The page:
Places of Power


Once all the men at Kamigluk went hunting for caribou and only the women were left. The men urged them not to fish from the edge of the ice, but the women did so just the same. Suddenly the ice went adrift and they dared not jump ashore; there was only one who took the risk, and she was saved. All the others went out to sea and were lost. So pitiful were their cries and screams out on the drifting ice that from a distance it sounded like the howls of terrified foxes.

But when the men came home they sorrowed so deeply over the loss of their women that they built cairns up on the shore, just as many cairns as there were women lost. They did this because they wanted the souls of the drowned women to be on dry land not out in the wet sea.

From Knud Rasmussen, The Netsilik Eskimos, quoted in David A. Morrison and Georges-Hébert Germain, Inuit: Glimpses of an Arctic Past (Canadian Museum of Civilization, 1995).

  One third of Canada's landmass is in the Arctic, a vast region that continues to be shaped by natural forces into seemingly endless tundra, magnificent mountains and countless islands. Annual temperatures in the Arctic can range from +30°C to -60°C. This incredible fluctuation creates an environment that forces all living things to either adapt, flee or perish. The Inuit were able to adapt. They have lived in Nunatsiaq (the beautiful land) for over 4000 years -- indeed a great human achievement.

The land and the sea provided everything the Inuit needed. With the exception of blocks of snow, used for winter shelters and certain traps, almost everything placed on the landscape was made with movable, unworked stone. Some objects were built to endure forever; others were fashioned with great skill but meant to vanish without a trace. An example of the latter is the qaggiq, the great ceremonial igloo built each year to celebrate Siiliitut, the festival of the mid-winter moon.

Inuit throughout the Arctic knew of the existence of places of power. The real, yet sometimes ghostly, geography of these places appeared in language, song, and remarkable drawings. Some were easily recognized because they were so striking. Others were distinguished by the objects found there. Still others were unrecognizable unless revealed by someone who knew of their importance; they had to be believed to be seen.

These places are numerous and varied, and include inuksuit, the stone structures of varied shape and size erected by Inuit for many purposes. The term inuksuk (the singular of inuksuit) means "to act in the capacity of a human." It is an extension of inuk, human being. In addition to their earthly functions, certain inuksuk-like figures had spiritual connotations, and were objects of veneration, often marking the threshold of the spiritual landscape of the Inummariit, which means "the people who knew how to survive on the land living in a traditional way."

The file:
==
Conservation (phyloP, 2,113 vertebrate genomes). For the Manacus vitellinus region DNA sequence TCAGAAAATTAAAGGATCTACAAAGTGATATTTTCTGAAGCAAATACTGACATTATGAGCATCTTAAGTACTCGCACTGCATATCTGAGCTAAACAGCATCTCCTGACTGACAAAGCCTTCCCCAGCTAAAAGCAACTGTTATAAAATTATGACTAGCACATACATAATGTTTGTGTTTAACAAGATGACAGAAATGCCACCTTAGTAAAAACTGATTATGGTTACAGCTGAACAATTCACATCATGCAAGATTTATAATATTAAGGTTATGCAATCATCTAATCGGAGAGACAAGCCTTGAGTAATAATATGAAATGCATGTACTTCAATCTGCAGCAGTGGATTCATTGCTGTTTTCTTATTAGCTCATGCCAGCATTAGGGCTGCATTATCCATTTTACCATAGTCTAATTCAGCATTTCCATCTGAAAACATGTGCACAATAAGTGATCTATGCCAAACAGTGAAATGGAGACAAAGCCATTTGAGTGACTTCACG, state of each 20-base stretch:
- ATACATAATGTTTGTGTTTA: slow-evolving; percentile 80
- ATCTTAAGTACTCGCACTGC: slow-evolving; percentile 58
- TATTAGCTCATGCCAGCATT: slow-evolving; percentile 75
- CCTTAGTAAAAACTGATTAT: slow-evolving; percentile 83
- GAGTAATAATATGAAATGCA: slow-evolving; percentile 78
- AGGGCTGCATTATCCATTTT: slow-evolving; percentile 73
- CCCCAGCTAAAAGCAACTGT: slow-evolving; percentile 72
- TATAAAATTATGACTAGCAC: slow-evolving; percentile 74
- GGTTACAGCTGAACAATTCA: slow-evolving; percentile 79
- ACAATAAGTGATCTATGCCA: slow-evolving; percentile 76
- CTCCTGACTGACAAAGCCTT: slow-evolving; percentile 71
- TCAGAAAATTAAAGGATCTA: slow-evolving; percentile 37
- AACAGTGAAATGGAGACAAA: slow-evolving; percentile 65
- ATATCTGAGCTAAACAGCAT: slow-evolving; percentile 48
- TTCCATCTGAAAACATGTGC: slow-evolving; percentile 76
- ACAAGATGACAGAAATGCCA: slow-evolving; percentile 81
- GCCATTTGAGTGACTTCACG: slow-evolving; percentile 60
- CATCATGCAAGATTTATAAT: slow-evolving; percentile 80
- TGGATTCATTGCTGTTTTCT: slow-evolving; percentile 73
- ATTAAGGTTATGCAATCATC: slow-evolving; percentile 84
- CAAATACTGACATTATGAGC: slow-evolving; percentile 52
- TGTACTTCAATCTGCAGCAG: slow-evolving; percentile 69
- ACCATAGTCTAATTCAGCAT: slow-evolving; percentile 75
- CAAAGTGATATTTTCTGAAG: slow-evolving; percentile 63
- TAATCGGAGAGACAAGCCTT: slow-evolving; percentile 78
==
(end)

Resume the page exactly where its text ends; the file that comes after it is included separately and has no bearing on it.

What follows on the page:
Built from whatever unworked stone is at hand, by people of varying talents, each inuksuk is as unique as a fingerprint, yet inuksuit are little understood. Some inuksuit were never meant to reveal their meaning; the meanings of others have been lost over time. Often the placement and arrangement of inuksuit were as carefully thought out as their construction. Some were placed to be visible from a great distance, others to be hidden from casual view. Some were to be seen against a snowy backdrop, others situated on shore to be viewed from the sea or the ice. There are inuksuit that are arranged carefully in sequences spanning great distances, and others that are grouped formally to define a specific place or to form a circle.

Inuksuit vary not only in size and shape but also in their functions. One was to drive herds of game to where they would be killed in numbers. Another was to guide the hunter travelling on land, or on the sea or ice within sight of land. There are places in the Arctic where networks of inuksuit reach from the interior to the sea, and along the coast in both directions. Some inuksuit were built to serve as message centres. They could indicate, for example, dangerous places, the depth of snow, the direction of the mainland from an island where seals or fish could be taken. These inuksuit were designed to be messages fixed in time and space. Others were personal notes left on the landscape -- perhaps for a wife to follow her husband at a later date, or as an expression of grief marking the place where a loved one perished.

Some inuksuit, however, served other than a practical purpose. They were once revered as materialized forms of power. They weren't symbols of power, they were loci of power. Some were never to be approached, and to this day are carefully avoided. Others were regarded as sources of good fortune, cures, and protection, and so were venerated, touched, and given offerings.

Most Inuit now live in settlements, go to church, and have children in school and access to medical services. Yet their great admiration for their ancestors, respect for traditions and powerful attachment to the land remain. The images you are about to see celebrate these values and this love of the land.